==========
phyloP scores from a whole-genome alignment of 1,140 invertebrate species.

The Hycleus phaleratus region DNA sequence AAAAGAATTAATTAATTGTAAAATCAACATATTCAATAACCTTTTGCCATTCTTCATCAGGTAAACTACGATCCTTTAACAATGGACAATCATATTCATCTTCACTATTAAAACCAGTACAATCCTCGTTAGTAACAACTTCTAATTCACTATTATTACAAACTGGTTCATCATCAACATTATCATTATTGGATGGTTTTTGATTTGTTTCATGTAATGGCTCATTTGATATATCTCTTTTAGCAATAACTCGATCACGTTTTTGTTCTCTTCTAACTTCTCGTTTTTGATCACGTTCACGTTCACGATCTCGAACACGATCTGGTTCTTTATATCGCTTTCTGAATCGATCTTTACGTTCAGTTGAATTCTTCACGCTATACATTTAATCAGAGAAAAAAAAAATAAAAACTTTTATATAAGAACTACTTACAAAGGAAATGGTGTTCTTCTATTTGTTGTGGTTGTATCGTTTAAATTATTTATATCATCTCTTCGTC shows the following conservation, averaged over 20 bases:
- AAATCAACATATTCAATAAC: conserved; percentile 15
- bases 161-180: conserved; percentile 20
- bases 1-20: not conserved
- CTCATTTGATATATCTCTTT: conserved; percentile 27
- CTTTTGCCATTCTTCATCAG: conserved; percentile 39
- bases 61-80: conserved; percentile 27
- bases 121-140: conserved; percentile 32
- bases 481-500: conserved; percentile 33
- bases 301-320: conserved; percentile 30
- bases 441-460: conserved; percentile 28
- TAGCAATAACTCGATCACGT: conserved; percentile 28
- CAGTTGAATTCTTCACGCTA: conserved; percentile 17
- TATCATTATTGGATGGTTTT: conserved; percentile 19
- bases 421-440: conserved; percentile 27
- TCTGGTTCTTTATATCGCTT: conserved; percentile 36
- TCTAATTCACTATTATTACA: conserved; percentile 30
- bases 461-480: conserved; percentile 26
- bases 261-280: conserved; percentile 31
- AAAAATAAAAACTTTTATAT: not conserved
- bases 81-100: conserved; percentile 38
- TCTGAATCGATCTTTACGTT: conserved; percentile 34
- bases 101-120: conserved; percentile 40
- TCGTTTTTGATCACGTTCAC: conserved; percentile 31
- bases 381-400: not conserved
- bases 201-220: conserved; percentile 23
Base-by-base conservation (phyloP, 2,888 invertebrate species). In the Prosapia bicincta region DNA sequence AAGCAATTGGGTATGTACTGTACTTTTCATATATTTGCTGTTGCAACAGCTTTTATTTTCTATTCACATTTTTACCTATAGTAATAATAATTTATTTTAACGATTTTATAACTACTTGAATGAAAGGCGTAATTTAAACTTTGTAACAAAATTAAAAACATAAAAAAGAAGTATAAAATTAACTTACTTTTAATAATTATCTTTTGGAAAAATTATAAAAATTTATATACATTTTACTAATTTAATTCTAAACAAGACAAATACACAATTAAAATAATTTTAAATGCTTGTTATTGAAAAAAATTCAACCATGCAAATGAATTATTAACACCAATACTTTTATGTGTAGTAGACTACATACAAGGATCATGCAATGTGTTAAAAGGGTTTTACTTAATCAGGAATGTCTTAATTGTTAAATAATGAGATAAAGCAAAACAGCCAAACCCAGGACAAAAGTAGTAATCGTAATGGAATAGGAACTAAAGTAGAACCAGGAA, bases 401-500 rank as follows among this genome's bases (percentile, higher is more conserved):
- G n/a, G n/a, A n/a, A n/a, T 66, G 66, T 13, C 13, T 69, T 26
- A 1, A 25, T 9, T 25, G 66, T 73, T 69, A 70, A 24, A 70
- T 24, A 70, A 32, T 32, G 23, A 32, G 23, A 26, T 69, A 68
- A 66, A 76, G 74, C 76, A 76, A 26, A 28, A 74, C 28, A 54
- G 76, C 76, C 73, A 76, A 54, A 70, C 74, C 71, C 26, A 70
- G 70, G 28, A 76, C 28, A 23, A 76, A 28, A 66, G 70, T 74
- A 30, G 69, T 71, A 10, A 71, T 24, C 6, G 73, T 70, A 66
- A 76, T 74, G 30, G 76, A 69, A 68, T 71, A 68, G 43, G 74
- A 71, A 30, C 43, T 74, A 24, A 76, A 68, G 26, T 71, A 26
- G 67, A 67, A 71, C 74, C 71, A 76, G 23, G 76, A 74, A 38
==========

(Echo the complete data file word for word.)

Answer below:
phyloP scores from a whole-genome alignment of 1,140 invertebrate species.

The Hycleus phaleratus region DNA sequence AAAAGAATTAATTAATTGTAAAATCAACATATTCAATAACCTTTTGCCATTCTTCATCAGGTAAACTACGATCCTTTAACAATGGACAATCATATTCATCTTCACTATTAAAACCAGTACAATCCTCGTTAGTAACAACTTCTAATTCACTATTATTACAAACTGGTTCATCATCAACATTATCATTATTGGATGGTTTTTGATTTGTTTCATGTAATGGCTCATTTGATATATCTCTTTTAGCAATAACTCGATCACGTTTTTGTTCTCTTCTAACTTCTCGTTTTTGATCACGTTCACGTTCACGATCTCGAACACGATCTGGTTCTTTATATCGCTTTCTGAATCGATCTTTACGTTCAGTTGAATTCTTCACGCTATACATTTAATCAGAGAAAAAAAAAATAAAAACTTTTATATAAGAACTACTTACAAAGGAAATGGTGTTCTTCTATTTGTTGTGGTTGTATCGTTTAAATTATTTATATCATCTCTTCGTC shows the following conservation, averaged over 20 bases:
- AAATCAACATATTCAATAAC: conserved; percentile 15
- bases 161-180: conserved; percentile 20
- bases 1-20: not conserved
- CTCATTTGATATATCTCTTT: conserved; percentile 27
- CTTTTGCCATTCTTCATCAG: conserved; percentile 39
- bases 61-80: conserved; percentile 27
- bases 121-140: conserved; percentile 32
- bases 481-500: conserved; percentile 33
- bases 301-320: conserved; percentile 30
- bases 441-460: conserved; percentile 28
- TAGCAATAACTCGATCACGT: conserved; percentile 28
- CAGTTGAATTCTTCACGCTA: conserved; percentile 17
- TATCATTATTGGATGGTTTT: conserved; percentile 19
- bases 421-440: conserved; percentile 27
- TCTGGTTCTTTATATCGCTT: conserved; percentile 36
- TCTAATTCACTATTATTACA: conserved; percentile 30
- bases 461-480: conserved; percentile 26
- bases 261-280: conserved; percentile 31
- AAAAATAAAAACTTTTATAT: not conserved
- bases 81-100: conserved; percentile 38
- TCTGAATCGATCTTTACGTT: conserved; percentile 34
- bases 101-120: conserved; percentile 40
- TCGTTTTTGATCACGTTCAC: conserved; percentile 31
- bases 381-400: not conserved
- bases 201-220: conserved; percentile 23
Base-by-base conservation (phyloP, 2,888 invertebrate species). In the Prosapia bicincta region DNA sequence AAGCAATTGGGTATGTACTGTACTTTTCATATATTTGCTGTTGCAACAGCTTTTATTTTCTATTCACATTTTTACCTATAGTAATAATAATTTATTTTAACGATTTTATAACTACTTGAATGAAAGGCGTAATTTAAACTTTGTAACAAAATTAAAAACATAAAAAAGAAGTATAAAATTAACTTACTTTTAATAATTATCTTTTGGAAAAATTATAAAAATTTATATACATTTTACTAATTTAATTCTAAACAAGACAAATACACAATTAAAATAATTTTAAATGCTTGTTATTGAAAAAAATTCAACCATGCAAATGAATTATTAACACCAATACTTTTATGTGTAGTAGACTACATACAAGGATCATGCAATGTGTTAAAAGGGTTTTACTTAATCAGGAATGTCTTAATTGTTAAATAATGAGATAAAGCAAAACAGCCAAACCCAGGACAAAAGTAGTAATCGTAATGGAATAGGAACTAAAGTAGAACCAGGAA, bases 401-500 rank as follows among this genome's bases (percentile, higher is more conserved):
- G n/a, G n/a, A n/a, A n/a, T 66, G 66, T 13, C 13, T 69, T 26
- A 1, A 25, T 9, T 25, G 66, T 73, T 69, A 70, A 24, A 70
- T 24, A 70, A 32, T 32, G 23, A 32, G 23, A 26, T 69, A 68
- A 66, A 76, G 74, C 76, A 76, A 26, A 28, A 74, C 28, A 54
- G 76, C 76, C 73, A 76, A 54, A 70, C 74, C 71, C 26, A 70
- G 70, G 28, A 76, C 28, A 23, A 76, A 28, A 66, G 70, T 74
- A 30, G 69, T 71, A 10, A 71, T 24, C 6, G 73, T 70, A 66
- A 76, T 74, G 30, G 76, A 69, A 68, T 71, A 68, G 43, G 74
- A 71, A 30, C 43, T 74, A 24, A 76, A 68, G 26, T 71, A 26
- G 67, A 67, A 71, C 74, C 71, A 76, G 23, G 76, A 74, A 38